Off-Campus Bigotry

Golden West College says a professor is on leave after she was recorded off-campus telling an Asian-American family to "go back to your home country."

March 7, 2018
Tarin F. Olson
(Facebook/Tony Kao)

A professor of career counseling at Golden West College is on leave for the next two weeks after she was recorded telling an Asian-American man and his family to go back to their “home country.”

The college declined to say whether the professor, Tarin F. Olson, was suspended or took voluntary leave, saying it was a “personnel matter.”

Letitia Clark, a spokesperson for the diverse community college in Southern California, said a surface review of Olson’s 25-year career at Golden West does not suggest that she ever shared racist or anti-immigrant views in the classroom or with the students she counseled. But given that the case has attracted widespread attention and concern from students, among others, Clark said, “it’s important that the review continue.”

Olson could not immediately be reached for comment. But she has publicly offered to share her thoughts on the “displacement of European-Americans.”

Tony Kao, a Long Beach, Calif., resident, late last week shared on Facebook a video of part of the incident, which has since been viewed over 500,000 times on that platform alone. Kao said that he, his wife and his young daughter were out walking in their neighborhood when a woman told them go back to their country.

Kao’s wife began recording the incident, at which point the woman -- later identified as Olson -- turned and walked away quickly, saying, “You’re disgusting.” As she fled, Kao asked Olson to “tell everybody why you told us to go back to our country.” Olson responded, “You need to go back to your home country.”

Source: Facebook

Kao expressed disbelief, telling Olson that and he and his family members were born and raised in the U.S. Olson said, “I never voted for you,” before the video cut out.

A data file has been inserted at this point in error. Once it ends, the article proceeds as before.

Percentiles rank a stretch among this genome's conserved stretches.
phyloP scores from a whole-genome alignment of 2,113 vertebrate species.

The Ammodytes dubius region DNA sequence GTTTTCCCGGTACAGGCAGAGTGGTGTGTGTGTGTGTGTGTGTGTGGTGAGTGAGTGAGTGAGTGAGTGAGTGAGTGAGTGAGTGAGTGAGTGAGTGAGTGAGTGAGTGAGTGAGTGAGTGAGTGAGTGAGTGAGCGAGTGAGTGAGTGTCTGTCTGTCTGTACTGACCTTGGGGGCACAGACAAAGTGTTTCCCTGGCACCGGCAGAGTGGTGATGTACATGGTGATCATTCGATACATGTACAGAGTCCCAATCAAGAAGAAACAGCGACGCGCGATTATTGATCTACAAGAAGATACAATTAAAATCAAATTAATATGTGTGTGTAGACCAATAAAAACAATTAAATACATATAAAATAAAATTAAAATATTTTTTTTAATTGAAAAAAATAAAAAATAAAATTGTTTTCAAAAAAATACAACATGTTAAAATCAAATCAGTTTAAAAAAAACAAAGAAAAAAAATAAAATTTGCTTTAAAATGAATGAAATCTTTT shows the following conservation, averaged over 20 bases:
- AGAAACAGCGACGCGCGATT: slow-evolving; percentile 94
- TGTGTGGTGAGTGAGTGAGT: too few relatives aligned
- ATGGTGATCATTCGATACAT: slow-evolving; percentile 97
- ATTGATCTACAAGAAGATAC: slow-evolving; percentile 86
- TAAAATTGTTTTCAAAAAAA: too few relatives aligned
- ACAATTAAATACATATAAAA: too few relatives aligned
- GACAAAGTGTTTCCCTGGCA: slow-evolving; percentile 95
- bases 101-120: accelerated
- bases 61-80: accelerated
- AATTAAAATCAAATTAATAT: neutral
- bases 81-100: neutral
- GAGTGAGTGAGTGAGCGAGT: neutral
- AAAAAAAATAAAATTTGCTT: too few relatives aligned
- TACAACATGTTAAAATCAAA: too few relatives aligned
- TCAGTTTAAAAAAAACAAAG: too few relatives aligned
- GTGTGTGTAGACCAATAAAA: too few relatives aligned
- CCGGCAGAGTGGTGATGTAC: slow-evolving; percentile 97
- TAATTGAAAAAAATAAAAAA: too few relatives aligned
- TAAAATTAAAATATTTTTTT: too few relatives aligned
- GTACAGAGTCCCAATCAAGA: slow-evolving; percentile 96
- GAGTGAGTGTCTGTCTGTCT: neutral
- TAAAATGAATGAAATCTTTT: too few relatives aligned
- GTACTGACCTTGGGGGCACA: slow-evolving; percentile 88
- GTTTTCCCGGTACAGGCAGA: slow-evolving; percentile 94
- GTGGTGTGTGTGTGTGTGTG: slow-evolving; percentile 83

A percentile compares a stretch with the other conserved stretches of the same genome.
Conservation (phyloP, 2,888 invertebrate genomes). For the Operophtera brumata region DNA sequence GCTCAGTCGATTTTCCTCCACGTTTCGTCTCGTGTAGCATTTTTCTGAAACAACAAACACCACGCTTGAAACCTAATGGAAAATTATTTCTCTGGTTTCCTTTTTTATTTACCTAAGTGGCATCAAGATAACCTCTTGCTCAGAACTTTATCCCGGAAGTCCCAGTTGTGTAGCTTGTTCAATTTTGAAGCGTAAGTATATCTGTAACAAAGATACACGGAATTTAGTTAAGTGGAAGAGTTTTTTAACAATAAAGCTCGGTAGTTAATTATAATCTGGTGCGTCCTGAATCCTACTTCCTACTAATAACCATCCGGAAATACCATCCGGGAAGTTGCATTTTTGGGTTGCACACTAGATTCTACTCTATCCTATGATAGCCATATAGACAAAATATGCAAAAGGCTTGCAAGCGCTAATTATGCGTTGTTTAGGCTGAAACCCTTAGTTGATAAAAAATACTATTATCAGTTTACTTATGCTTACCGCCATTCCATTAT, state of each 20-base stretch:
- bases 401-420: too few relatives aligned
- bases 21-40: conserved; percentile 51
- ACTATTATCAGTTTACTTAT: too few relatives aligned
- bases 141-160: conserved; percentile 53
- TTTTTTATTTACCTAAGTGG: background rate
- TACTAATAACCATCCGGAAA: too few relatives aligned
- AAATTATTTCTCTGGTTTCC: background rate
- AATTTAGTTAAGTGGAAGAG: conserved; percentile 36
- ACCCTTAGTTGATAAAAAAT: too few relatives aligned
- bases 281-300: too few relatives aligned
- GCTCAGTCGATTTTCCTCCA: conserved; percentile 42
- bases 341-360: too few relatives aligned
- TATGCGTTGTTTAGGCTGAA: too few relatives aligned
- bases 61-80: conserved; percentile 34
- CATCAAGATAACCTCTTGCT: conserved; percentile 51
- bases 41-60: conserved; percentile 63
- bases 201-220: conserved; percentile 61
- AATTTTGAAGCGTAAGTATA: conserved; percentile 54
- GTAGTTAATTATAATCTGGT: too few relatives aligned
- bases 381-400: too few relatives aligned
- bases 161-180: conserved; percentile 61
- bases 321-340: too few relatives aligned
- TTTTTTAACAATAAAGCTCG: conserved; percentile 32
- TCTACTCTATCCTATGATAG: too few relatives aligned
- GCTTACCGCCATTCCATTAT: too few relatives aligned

Golden West initially responded to the incident with a statement saying that it does “not condone or support” Olson’s comments. The college “believes in an inclusive and welcoming environment for all students,” it said.

Olson has declined to explain her comments to local media, telling CBS2 News off-camera that “my perspective will be twisted if discussing the skewed video, which cut out part of the incident.”

She reportedly said that her students know she is not a racist. However, she added, “If you would like to have a full normal interview about the displacement of European-Americans then I gladly am available to enlighten the public.”

It appears she hasn't made good on that offer, thus far.

Clark, a spokesperson for the entire Coast Community College District, said administrators reviewing the case were operating in somewhat “uncharted territory,” given that Olson made her comments off-campus, not in the classroom. That makes for some policy “ambiguity,” she said.

The district dealt with another recording controversy in 2016, when a student at Orange Coast College secretly recorded Olga Perez Stable Cox, a professor of psychology, telling her class that President Trump’s election was an “act of terrorism.” Cox received death threats and temporarily left the state; she was later voted full-time colleague of the year by a joint faculty-administrative committee. Orange Coast first said it would suspend the student who recorded Cox for violating a related college policy. It later backtracked.

The American Association of University Professors says professors should only be removed from the classroom during a conduct review if they pose an immediate threat to students or others on campus. The main principle of the AAUP's statement on extramural speech is that "a faculty member’s expression of opinion as a citizen cannot constitute grounds for dismissal unless it clearly demonstrates the faculty member’s unfitness to serve."

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Colleen Flaherty

Colleen Flaherty, Reporter, covers faculty issues for Inside Higher Ed. Prior to joining the publication in 2012, Colleen was military editor at the Killeen Daily Herald, outside Fort Hood, Texas. Before that, she covered government and land use issues for the Greenwich Time and Hersam Acorn Newspapers in her home state of Connecticut. After graduating from McGill University in Montreal in 2005 with a degree in English literature, Colleen taught English and English as a second language in public schools in the Bronx, N.Y. She earned her M.S.Ed. from City University of New York Lehman College in 2008 as part of the New York City Teaching Fellows program. 

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